For the Caribbean and other low lyingsmall nations, for which sea level change and global warming are quite literally existentialissues, what now is at stake is whether what has been agreed isdeliverable; what the textmeans in practical terms; and how the region and otherAlliance of Small Island States (AOSIS) intend ensuring that the manycommitments made are delivered within the agreed time frame.

In outline, the thirty one pagetext agreed by 193 nations proposes that a balance between greenhouse gas emissionsand the sinks for ameliorating them is achieved in the second half of thiscentury. It emphasises the need to hold the increase in the global average temperature wellbelow 2C (36F) above pre-industrial levels, proposes ‘pursuing efforts to limit thetemperature increase to 1.5C (35F)’, and that a peak in global greenhousegas emissions be achieved as soon as possible. It accepts an asymmetrical approachenabling all developing countries – including large industrialisedcarbon emitters like China, India and Brazil – to have more time to adapt.

In a section that addresses loss anddamage, it agrees a US$100bn annual minimum up to 2030 to enable support for mitigation andadaptation in developing nations, but does not acceptthere is any basis for compensation for loss and damage by carbon emitters. It also does not set a timescale for reaching greenhouse gas emission neutrality, or say anythingabout the shipping or aviation industries.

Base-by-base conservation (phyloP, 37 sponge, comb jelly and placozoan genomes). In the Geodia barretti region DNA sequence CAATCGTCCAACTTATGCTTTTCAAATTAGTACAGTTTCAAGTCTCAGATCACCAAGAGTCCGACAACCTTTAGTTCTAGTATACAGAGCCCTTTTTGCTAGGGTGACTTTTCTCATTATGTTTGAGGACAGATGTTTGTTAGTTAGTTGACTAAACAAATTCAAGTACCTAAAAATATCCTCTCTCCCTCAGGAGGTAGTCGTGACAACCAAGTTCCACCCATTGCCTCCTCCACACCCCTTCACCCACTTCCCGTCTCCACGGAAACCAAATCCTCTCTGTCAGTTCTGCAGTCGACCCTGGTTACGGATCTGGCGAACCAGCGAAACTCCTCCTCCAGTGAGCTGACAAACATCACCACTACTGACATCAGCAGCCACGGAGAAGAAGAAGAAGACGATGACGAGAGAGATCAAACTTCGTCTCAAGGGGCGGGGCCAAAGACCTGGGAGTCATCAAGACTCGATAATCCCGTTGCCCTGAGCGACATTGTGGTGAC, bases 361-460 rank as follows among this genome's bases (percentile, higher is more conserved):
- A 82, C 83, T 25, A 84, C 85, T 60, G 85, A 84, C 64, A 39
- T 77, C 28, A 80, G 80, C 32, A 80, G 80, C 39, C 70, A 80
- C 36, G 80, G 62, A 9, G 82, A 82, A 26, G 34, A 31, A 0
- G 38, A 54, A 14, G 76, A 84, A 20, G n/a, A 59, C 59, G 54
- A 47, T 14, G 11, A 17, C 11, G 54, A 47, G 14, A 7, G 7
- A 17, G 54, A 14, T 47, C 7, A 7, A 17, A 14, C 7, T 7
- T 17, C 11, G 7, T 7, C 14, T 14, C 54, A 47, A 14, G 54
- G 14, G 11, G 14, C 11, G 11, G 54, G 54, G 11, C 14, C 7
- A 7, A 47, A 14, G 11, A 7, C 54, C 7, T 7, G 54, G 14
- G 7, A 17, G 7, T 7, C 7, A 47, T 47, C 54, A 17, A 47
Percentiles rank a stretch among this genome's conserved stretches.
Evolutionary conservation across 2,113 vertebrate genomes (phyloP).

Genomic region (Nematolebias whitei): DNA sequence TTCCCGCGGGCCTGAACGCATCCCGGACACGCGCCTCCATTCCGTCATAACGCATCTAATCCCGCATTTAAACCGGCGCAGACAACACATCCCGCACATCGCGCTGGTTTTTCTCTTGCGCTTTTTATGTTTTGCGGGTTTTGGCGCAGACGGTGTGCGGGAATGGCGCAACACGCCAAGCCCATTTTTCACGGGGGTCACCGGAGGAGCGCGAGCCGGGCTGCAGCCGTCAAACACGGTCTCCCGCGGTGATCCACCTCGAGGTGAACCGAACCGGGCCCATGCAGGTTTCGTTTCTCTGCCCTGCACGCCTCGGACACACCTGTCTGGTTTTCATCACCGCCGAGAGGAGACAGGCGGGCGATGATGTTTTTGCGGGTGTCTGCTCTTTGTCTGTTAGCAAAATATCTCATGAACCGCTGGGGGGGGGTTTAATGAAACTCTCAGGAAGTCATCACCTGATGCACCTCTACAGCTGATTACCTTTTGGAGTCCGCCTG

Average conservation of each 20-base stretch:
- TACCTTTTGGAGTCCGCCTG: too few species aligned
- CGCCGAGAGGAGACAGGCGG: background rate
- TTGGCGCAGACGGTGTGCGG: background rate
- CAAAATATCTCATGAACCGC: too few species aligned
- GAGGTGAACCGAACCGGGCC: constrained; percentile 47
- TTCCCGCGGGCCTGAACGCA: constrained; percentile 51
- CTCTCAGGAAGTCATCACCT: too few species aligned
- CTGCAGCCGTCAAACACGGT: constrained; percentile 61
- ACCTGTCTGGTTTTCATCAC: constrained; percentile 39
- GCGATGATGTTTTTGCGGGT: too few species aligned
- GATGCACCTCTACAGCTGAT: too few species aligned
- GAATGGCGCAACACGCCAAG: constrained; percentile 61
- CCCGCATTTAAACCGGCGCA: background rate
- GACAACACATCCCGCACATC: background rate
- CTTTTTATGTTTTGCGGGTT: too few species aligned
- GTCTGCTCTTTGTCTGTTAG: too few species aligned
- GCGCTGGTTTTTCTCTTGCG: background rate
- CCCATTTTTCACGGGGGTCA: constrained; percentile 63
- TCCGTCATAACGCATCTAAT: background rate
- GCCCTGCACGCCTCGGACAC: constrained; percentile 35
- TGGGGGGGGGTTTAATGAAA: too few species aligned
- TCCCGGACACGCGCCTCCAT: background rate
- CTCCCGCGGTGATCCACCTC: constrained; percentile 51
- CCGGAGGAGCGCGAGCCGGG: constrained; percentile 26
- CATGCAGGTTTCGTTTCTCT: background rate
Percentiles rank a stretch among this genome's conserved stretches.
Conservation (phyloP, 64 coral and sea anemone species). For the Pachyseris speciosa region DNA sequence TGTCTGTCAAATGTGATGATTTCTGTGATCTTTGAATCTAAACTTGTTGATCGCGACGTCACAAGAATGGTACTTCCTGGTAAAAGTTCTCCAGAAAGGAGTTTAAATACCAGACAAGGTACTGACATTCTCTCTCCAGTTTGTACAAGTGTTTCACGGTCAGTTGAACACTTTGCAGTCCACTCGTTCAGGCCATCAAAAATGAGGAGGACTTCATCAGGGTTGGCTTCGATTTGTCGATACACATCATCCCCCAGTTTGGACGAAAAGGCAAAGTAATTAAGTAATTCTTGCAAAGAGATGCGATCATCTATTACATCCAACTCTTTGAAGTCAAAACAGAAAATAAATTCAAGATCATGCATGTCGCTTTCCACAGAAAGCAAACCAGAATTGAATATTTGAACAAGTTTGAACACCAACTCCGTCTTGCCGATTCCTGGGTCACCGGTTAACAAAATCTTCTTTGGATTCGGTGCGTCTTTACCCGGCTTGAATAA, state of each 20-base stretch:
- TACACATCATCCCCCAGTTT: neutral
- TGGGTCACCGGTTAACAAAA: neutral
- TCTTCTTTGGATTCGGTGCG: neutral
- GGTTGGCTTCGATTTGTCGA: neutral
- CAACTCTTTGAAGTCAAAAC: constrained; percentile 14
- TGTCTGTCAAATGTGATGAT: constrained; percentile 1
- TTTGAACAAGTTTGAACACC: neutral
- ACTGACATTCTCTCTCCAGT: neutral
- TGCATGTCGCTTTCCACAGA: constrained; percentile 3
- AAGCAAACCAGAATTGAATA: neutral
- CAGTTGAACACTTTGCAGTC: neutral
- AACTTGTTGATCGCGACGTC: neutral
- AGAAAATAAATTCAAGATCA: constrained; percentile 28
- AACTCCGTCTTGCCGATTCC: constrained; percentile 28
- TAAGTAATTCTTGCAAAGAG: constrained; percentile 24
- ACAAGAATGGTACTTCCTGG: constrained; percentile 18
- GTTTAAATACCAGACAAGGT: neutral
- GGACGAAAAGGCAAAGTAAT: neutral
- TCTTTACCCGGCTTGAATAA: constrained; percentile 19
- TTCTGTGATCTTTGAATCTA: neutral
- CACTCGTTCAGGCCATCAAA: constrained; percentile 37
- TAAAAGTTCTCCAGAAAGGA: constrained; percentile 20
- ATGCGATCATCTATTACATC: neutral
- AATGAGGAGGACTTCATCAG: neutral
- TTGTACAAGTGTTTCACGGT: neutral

Theproblem for the Caribbean and all AOSIS’ 39 member states is whether what wasagreed in Paris is prescriptive enough, or is so hedged round by the potentialfor opt-outs, delays, and unenforceability as to make it meaningless.

What itsuggests that Caricom must now follow through, as the agreement as it stands islittle more than an aspirational framework. Togetherwith other AOSIS statesit needs to determine how at the UN and in other forait is going to hold theworld to account for what has been agreed, then obtain, andsuccessfully apply some of the money that will be available for both adaptation and mitigation.